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Asian manufacturers wear testing offered by Lucideon & Hong Kong standards and testing center collaboration

Asian manufacturers wear testing offered by Lucideon & Hong Kong standards and testing center collaboration

Lucideon, the international materials technology company, has announced that it has extended its collaboration agreement with the Hong Kong Standards and Testing Centre (STC) to include wear testing of orthopaedic hip and knee implants. [More]
CHLA researchers to discuss how novel 3-D motion analysis could be used to predict risk for ACL injuries

CHLA researchers to discuss how novel 3-D motion analysis could be used to predict risk for ACL injuries

Children's Hospital Los Angeles expert to discuss how novel 3-D motion analysis can be used as a tool to predict risk for knee injuries. [More]
Bariatric surgery prior to knee replacement benefits morbidly obese patients with end-stage osteoarthritis

Bariatric surgery prior to knee replacement benefits morbidly obese patients with end-stage osteoarthritis

Previous research studies have linked obesity to adverse outcomes and increased costs following total knee replacement surgery (TKR). A new, computer model-based evaluation appearing in the Journal of Bone and Joint Surgery, supports bariatric surgery in morbidly obese patients with end-stage osteoarthritis (loss of cartilage and joint pain, caused by aging and use) prior to TKR. [More]

NSSA offers tips to avoid winter sports injuries

If you're suited up and ready to ski or snowboard, you're not alone. These popular sports draw more than 9.5 million participants a year, according to the National Ski Areas Association, and they accounted for 53.6 million total skier and snowboarder visits to ski areas in the 2014-15 season. [More]
Scientists develop wireless brain sensors

Scientists develop wireless brain sensors

A team of neurosurgeons and engineers has developed wireless brain sensors that monitor intracranial pressure and temperature and then are absorbed by the body, negating the need for surgery to remove the devices. [More]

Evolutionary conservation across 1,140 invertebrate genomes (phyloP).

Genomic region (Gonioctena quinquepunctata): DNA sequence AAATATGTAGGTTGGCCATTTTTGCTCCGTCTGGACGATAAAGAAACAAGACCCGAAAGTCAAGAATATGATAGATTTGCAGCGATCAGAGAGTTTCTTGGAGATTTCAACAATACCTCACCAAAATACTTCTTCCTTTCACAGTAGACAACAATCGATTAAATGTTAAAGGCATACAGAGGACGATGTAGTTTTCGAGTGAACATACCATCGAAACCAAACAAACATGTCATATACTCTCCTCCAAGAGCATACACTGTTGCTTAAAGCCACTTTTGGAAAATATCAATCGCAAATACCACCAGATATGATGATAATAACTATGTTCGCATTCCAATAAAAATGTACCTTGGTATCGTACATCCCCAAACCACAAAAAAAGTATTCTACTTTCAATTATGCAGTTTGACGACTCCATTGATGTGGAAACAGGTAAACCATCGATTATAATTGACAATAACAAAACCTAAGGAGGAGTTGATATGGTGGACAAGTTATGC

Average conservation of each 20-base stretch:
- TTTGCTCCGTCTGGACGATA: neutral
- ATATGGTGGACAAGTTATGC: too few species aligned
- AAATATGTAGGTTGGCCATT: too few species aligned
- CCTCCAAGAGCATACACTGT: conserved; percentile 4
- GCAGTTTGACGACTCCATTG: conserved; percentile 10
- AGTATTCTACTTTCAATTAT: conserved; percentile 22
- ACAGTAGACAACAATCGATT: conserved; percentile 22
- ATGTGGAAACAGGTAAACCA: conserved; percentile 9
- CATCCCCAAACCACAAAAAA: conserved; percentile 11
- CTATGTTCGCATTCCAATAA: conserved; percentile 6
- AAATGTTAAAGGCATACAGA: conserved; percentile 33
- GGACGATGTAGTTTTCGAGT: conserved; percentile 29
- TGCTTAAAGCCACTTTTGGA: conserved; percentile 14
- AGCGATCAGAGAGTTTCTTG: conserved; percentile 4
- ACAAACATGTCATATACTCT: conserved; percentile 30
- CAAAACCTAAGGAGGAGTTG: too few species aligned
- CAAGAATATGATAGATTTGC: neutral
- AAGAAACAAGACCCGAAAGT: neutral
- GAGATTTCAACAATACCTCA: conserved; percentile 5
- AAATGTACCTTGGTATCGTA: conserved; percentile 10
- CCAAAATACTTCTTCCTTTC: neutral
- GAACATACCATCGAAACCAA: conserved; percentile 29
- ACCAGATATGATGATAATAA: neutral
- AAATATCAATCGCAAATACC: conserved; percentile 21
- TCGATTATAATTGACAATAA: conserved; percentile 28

UConn-led researchers identify specific gene linked to Hajdu-Cheney syndrome

UConn-led researchers identify specific gene linked to Hajdu-Cheney syndrome

Fragile bones are usually an old person's affliction, but sometimes children are born with them. Now, a team of researchers led by UConn professor Ernesto Canalis has shown in mice that a specific gene can cause the disease, called Hajdu-Cheney syndrome. Overabundant bone-absorbing cells may be causing the disorder's characteristic bone loss, and the researchers hope to find a potential treatment. [More]
Aria 3B Orthopaedic Institute announces winners of first annual High School Sportsmanship Award

Aria 3B Orthopaedic Institute announces winners of first annual High School Sportsmanship Award

The Aria 3B Orthopaedic Institute, a part of the Aria Health system, today announced the winners of the first annual High School Sportsmanship Award, a local scholarship program, sponsored by the Aria Health Foundation, developed to recognize those high school athletes who embody sportsmanship on and off the field. [More]
Study illuminates ways to better treat knee meniscus tears, other injuries

Study illuminates ways to better treat knee meniscus tears, other injuries

Fibrocartilage tissue in the knee is comprised of a more varied molecular structure than researchers previously appreciated, according to a new study by researchers from the Perelman School of Medicine at the University of Pennsylvania and the University of Delaware. [More]

Braces halt further progression of spinal curve, surgery in adolescent scoliosis patients

Bracing often is recommended for adolescents diagnosed with idiopathic adolescent scoliosis, and a spinal curve between 25 and 45 degrees. When worn consistently and as directed, braces have been found to effectively halt or slow further progression of a spinal curve, often preventing surgery. [More]
Combining NELL-1 with BMP2 therapy may promote bone development

Combining NELL-1 with BMP2 therapy may promote bone development

Bone morphogenetic protein-2 (BMP2) is used clinically to promote bone repair. However, the high BMP2 concentrations required to stimulate bone growth in humans may produce life-threatening adverse effects such as cervical swelling in spinal fusion procedures, a problem that prompted an FDA warning in 2008. [More]